I know why many diabetes professional groups fear recommending that individuals strive to attain lower HbA1c's; however, I have to disagree with the way they do it. Here the American Association of Clinical Endocrinology (AACE) does recommend individualized care plans at least. They get very shy when it comes to recommending anything lower that an A1c of 6.5 for fear of hypoglycemic episodes. This is standard practice among the diabetes professionals.

The comprehensive individualized care plans for patients with Type 1 and Type 2 diabetes was developed by a panel of 23 leading diabetes experts. They wisely set the care plans to account for the patients' risk for complications, other chronic health conditions, and the psychological, social, and economic status. Because of that fact that they are concerned about the safety of people being able to achieve an A1c of 6.5 all recommendations emphasize taking into account a patients risk for development of severe hypoglycemia.

For once the recommendations do take into account the use of technologies such as insulin pumps, and continuous glucose monitoring. They they surprise me with adding the importance of other conditions that sometimes may not be obvious to the treating physicians – sleep and breathing disturbances and depression. These conditions have been neglected to the detriment of diabetes patients in the past.

Now if they will take this information and work to alleviate sleep disorders, sleep apnea, and minimize depression, this could work to make life a lot better for people with diabetes. Other factors missing from the guidelines is handling other illnesses such as the occasional cold, flu, and other common maladies.

The guidelines do stress hyperglycemia but also the associated cardiovascular risk factors. Also in the guidelines is the recommendation for comprehensive diabetes lifestyle management education at the time of diagnosis and to continue this throughout the time the person has diabetes. Other topics of the education is medical nutrition therapy, physical activity, not using tobacco, and importance of adequate sleep.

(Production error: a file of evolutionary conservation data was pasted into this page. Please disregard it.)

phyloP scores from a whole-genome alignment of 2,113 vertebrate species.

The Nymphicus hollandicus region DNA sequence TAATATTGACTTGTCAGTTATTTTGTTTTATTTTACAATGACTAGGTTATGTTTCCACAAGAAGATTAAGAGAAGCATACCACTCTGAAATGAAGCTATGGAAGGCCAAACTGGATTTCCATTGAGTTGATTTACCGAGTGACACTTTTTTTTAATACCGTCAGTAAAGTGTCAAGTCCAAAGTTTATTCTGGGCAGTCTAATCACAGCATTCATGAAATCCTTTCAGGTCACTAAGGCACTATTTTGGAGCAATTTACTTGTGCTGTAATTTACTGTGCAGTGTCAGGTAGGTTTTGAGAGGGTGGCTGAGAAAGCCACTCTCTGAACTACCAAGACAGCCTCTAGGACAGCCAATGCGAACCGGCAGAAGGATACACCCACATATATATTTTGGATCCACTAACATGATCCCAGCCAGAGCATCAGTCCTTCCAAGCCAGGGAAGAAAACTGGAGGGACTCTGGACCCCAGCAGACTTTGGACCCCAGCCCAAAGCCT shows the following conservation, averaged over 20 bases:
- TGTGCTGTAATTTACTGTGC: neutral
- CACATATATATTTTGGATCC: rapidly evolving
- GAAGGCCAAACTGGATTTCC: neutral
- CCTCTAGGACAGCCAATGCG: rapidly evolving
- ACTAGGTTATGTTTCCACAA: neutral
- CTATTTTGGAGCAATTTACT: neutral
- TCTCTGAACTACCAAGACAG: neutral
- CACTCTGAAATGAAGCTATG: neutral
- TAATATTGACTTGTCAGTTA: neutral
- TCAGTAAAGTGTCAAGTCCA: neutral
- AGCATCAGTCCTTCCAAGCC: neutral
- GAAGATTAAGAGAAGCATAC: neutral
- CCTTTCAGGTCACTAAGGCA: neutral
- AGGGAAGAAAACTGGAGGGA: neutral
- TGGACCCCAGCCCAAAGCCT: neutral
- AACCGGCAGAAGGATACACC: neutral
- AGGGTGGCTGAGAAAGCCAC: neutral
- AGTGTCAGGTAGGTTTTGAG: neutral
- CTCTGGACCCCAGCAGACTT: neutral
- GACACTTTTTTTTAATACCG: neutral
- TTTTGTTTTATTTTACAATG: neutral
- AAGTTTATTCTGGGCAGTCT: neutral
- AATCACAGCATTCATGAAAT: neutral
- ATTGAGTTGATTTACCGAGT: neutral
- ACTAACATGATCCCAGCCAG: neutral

I applaud the latest guidelines as far as they go. It seems that individualized care plans should include other objectives. No provisions have been made for those of us desiring to attain lower A1c goals. So again the diabetes professionals are ignoring many patients that can and do work to attain A1c goals lower than 6.5. So it is still up to us to work independently of these medical professionals who have no desire to support us in achieving better health, avoiding complications, and in general doing better that others in our treatment of diabetes.

Why do I say we have to work independently? I am slowly discovering that the diabetes medical professionals are working to reduce the time spent with us, stopping continuing education for us, and just praising us and ushering us out of the office. This is a shame that the guidelines do not make provisions for those of us that wish to attain A1c's lower than 6.5.

Then our medical insurance companies take these results and are searching for ways to cut testing supplies, necessary related tests, and other procedures because we work to have better health. We must fight an uphill battle with no support from either group and chances that in the drive to curtail rising medical costs, we will be discriminated against and have necessary medical support withheld in the name of health care rationing. Just does not seem fair.

Read the two articles here and here.